Details about your hardware can be used for identification, so Whonix includes the hide-hardware-info.service systemd unit that restricts access to /proc/cpuinfo, /proc/bus, /proc/scsi and /sys to the root user only. This hides most hardware identifiers and increases security as /sys exposes a lot of information that should not be accessible by unprivileged users.

This setting is disabled by default because it might break many applications. It can optionally be enabled by running the following command.

sudo systemctl enable hide-hardware-info.service

This command can also be run on Whonix-Gateway ™.

A whitelist that allows specific applications to access /sys and /proc/cpuinfo is enabled by default to maintain basic functionality. For example, this allows the launching of applications like XFCE.

Whitelisting Applications[edit]

To whitelist applications, they must be run under the sysfs group (if allowing access to /sys) or the cpuinfo group (if allowing access to /proc/cpuinfo).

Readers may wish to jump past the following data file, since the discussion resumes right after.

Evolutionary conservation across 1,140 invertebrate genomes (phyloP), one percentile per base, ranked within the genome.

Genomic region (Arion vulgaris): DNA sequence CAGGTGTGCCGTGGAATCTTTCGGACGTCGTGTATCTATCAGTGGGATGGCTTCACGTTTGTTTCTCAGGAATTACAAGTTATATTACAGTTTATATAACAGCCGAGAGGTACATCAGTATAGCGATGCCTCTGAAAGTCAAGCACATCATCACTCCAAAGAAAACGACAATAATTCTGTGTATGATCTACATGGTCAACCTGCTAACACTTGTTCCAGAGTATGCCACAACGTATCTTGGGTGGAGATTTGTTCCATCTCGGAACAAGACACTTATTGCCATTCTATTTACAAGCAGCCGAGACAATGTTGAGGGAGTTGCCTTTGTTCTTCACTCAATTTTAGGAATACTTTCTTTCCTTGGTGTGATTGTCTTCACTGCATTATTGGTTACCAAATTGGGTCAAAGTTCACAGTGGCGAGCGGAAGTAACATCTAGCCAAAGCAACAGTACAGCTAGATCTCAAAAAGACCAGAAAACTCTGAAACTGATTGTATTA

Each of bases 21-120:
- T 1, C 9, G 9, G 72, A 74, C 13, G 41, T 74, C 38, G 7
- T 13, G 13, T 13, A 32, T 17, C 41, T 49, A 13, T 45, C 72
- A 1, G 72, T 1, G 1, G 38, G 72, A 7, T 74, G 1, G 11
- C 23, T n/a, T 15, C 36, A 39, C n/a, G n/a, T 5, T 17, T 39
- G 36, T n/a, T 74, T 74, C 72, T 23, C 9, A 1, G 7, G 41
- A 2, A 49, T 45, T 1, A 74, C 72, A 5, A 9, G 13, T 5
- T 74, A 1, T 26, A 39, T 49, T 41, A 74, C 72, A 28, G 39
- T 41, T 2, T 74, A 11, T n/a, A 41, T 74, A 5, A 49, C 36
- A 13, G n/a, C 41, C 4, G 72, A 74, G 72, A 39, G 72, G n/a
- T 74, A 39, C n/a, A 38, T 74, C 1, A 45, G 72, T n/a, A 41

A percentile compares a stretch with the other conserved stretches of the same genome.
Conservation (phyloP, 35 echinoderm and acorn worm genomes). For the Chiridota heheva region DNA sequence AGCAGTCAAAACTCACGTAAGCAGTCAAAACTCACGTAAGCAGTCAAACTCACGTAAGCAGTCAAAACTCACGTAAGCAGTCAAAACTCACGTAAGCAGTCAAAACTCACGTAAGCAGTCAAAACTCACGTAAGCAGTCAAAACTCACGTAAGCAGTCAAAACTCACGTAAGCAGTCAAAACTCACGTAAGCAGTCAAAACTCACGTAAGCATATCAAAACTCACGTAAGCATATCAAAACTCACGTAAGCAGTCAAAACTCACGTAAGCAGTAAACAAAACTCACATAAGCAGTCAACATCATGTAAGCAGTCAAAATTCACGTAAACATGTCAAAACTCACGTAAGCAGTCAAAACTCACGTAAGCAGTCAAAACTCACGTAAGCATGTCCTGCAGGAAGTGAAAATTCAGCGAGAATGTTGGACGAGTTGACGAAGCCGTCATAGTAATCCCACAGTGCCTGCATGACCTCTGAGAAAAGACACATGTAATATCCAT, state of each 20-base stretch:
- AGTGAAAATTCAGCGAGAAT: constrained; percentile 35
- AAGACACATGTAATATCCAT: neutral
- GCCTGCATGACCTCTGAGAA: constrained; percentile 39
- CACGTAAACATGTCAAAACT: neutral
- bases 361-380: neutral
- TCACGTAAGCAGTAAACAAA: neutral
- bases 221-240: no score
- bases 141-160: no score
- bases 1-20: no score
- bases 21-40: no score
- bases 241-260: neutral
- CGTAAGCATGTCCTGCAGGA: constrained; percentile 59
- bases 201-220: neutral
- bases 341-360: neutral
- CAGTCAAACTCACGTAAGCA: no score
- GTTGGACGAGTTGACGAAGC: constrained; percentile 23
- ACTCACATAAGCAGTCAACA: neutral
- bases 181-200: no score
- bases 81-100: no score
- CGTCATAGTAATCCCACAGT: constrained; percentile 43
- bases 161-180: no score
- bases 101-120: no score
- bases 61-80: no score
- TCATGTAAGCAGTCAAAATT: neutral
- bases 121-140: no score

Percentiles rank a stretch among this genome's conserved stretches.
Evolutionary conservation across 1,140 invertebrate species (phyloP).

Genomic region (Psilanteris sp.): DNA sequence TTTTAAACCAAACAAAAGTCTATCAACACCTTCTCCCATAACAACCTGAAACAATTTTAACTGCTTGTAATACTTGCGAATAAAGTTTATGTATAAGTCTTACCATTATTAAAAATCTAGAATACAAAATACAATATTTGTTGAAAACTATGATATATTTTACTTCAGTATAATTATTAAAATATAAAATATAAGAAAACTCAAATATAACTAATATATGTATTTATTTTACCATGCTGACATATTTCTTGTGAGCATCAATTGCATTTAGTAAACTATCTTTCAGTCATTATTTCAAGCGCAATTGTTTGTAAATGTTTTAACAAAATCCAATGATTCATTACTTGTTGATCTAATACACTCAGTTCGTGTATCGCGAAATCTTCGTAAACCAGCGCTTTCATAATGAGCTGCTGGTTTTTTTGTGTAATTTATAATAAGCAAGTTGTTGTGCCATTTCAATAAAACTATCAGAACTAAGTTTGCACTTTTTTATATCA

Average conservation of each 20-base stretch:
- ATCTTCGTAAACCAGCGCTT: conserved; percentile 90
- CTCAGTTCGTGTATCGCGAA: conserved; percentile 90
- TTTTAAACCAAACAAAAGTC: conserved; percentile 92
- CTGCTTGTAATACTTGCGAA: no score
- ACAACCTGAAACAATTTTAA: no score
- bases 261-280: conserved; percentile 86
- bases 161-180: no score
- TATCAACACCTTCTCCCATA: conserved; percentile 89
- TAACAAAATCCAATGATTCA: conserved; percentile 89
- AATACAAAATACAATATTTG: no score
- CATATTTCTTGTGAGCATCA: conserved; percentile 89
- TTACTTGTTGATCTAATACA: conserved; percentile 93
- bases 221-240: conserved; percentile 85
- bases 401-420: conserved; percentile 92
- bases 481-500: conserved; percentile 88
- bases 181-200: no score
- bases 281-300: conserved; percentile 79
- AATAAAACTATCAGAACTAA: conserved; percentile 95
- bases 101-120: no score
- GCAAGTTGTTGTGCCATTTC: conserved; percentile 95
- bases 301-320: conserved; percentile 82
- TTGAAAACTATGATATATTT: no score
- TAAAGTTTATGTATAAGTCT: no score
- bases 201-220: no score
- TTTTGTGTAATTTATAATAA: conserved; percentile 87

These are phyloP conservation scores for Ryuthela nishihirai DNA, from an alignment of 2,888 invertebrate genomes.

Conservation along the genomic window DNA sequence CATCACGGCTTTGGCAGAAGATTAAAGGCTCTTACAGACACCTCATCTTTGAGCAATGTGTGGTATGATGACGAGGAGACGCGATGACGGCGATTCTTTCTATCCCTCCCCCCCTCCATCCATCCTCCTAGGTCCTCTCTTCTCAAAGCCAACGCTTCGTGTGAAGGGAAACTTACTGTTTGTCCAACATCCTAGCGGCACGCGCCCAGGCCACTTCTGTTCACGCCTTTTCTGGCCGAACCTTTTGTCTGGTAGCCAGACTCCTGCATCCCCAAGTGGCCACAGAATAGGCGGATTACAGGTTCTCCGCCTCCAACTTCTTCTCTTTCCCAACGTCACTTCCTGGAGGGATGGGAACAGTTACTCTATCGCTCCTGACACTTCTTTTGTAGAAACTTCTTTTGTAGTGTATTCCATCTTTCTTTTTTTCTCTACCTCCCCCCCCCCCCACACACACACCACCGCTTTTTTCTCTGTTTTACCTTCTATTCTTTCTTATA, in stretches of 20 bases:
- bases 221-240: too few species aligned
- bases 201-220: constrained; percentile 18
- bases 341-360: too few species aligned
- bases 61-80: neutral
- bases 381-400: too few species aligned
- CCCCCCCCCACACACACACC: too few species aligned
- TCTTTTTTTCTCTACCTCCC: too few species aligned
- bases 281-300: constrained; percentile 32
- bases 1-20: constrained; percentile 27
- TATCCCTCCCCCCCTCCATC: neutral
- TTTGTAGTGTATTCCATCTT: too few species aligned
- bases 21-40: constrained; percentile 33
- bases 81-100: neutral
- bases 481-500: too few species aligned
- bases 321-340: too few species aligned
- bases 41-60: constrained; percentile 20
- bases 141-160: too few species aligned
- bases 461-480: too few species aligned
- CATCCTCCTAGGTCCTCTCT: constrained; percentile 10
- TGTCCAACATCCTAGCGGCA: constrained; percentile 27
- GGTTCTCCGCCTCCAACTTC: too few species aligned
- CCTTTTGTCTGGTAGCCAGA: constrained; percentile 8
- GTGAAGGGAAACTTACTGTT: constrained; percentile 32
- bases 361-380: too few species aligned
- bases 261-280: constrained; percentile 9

For example, to run a systemd service as the sysfs group, create a drop-in directory and add the following.

[Service]
SupplementaryGroups=sysfs

To run a specific binary as the sysfs group, the binary must be owned by the sysfs group and be made setgid. To achieve this, change the ownership of the binary by running the following.

sudo chgrp sysfs /path/to/binary

Then make the binary setgid.

sudo chmod g+s /path/to/binary

The binary will now run with the permissions of the sysfs group and have access to /sys.

All of these steps can also be applied to the cpuinfo group.

Remember that any whitelisted applications add to the attack surface. An attacker can attempt to exploit a vulnerability in the whitelisted application(s) to gain access to hardware information.